If you've resolved to get a new job this year, you'll likely end up at an interview or two along the way. Here are five good habits you can develop to help you interview successfully.
While you should definitely stay current in your field, keeping up with the larger world can only help you when interviewing. A big part of interview success is connecting with people, and one of the best ways to do so is by finding common interests and knowledge. The more you expand your own interests and knowledge, the greater chance you'll find that connection point with an interviewer.
Furthermore, in an ever-shrinking world, everything is interconnected. "I think in order to truly understand a company's business problems, you have to understand that company's position in the world," says Steve Fogarty, senior staffing partner at public relations agency Waggener Edstrom Worldwide. "As an interviewer, when I feel that a candidate is well-read and does pay attention to what's going on broadly, they rank higher than candidates that don't."
A few publications to pick up regularly: the Wall Street Journal, the New York Times, Financial Times and BusinessWeek. Fogarty also suggests listening to NPR or the BBC during your commute.
How many times have you failed to look up an unfamiliar word? Now's a good time to get into the habit. Install Merriam-Webster's online toolbar on your computer if necessary. And when someone uses a word you don't understand, ask for an explanation or do an Internet search on it later.
"There are opportunities to learn all around you all the time," Fogarty says. "If you think about the smartest people around you, they're people that ask the best questions. They're not the people that have the answers all the time. Asking questions everywhere you go is a way to learn a lot and bring a lot to an interview."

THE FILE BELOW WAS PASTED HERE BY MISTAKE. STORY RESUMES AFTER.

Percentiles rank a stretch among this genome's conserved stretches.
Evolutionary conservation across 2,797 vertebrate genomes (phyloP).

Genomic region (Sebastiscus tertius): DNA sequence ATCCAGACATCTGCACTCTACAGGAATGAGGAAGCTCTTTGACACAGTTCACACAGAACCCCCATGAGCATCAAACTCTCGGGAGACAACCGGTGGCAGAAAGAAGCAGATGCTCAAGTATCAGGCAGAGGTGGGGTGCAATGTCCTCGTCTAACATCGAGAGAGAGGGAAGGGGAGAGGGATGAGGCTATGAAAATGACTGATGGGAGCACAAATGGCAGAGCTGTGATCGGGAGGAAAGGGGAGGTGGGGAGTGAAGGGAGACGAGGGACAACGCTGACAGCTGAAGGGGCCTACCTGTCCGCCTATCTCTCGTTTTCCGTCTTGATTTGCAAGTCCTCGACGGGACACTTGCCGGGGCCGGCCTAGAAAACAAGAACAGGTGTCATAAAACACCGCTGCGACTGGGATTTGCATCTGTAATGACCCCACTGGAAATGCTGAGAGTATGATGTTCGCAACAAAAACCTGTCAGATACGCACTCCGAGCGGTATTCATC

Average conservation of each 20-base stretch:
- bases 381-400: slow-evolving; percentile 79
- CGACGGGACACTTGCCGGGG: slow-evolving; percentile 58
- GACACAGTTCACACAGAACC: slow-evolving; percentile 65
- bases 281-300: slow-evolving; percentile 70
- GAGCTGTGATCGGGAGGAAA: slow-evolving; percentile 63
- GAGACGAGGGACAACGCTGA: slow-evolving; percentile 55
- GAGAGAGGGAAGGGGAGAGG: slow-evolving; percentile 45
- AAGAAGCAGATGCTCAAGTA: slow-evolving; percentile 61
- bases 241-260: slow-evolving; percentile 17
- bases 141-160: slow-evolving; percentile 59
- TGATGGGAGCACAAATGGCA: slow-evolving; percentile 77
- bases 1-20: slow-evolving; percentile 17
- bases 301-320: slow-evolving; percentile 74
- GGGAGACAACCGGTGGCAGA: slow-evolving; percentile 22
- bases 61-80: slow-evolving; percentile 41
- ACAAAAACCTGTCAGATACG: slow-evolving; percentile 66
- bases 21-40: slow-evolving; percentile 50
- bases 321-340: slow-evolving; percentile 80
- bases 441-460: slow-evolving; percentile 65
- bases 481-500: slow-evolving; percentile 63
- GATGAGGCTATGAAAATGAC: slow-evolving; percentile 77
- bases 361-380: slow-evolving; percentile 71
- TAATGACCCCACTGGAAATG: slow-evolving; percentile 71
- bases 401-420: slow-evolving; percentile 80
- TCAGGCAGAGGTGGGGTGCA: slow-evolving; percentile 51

Practice Your Communication Skills
Fogarty says you can build your skills by putting yourself in situations that force you to try to communicate well. "The more you can volunteer to do public speaking, the better, because that's really what's going to make you feel comfortable in an interview -- the ability to articulate in front of a group," he says. "Even though the interview may be one-on-one, I think it has a lot of the same feeling."
He also recommends taking a communications class. Fogarty -- who considers himself an extrovert and a natural communicator -- took his own advice. His instructors videotaped him and pointed out subtle tendencies he never knew he had. "Just because you're comfortable at doing something definitely doesn't mean you're good at it," he says.
Lastly, ask a recruiter or even a family member to interview you, and record it to listen to later. You might be surprised at how you come across.
We've all happened upon people who have an unusual knack for communicating well. Observe them carefully. What sets them apart? Is it the way they use their voices? Their hands? Their words? Fogarty notes that the best communicators are great storytellers. So next time you're listening to a good story, analyze what makes it enjoyable, and see how you can apply these principles in your next interview. Conversely, note what makes people ineffective communicators, and avoid those habits.
A massive detriment to career success is that "people are very unaware of how they act," Fogarty says. "This is where I think a lot of people struggle in life in general. We're all guilty -- every single one of us. I think you should solicit feedback at every opportunity that you can. If you think you irritated someone, find out why. Right or wrong, it's perception. You could be conveying something unknowingly."
Constantly work at finding out how people perceive you. "I think it makes you a better interviewee over the long haul if you're getting feedback about how you're conveying yourself," Fogarty says. "Figuring out ways to let people give honest, hard feedback and always thanking them for it is important."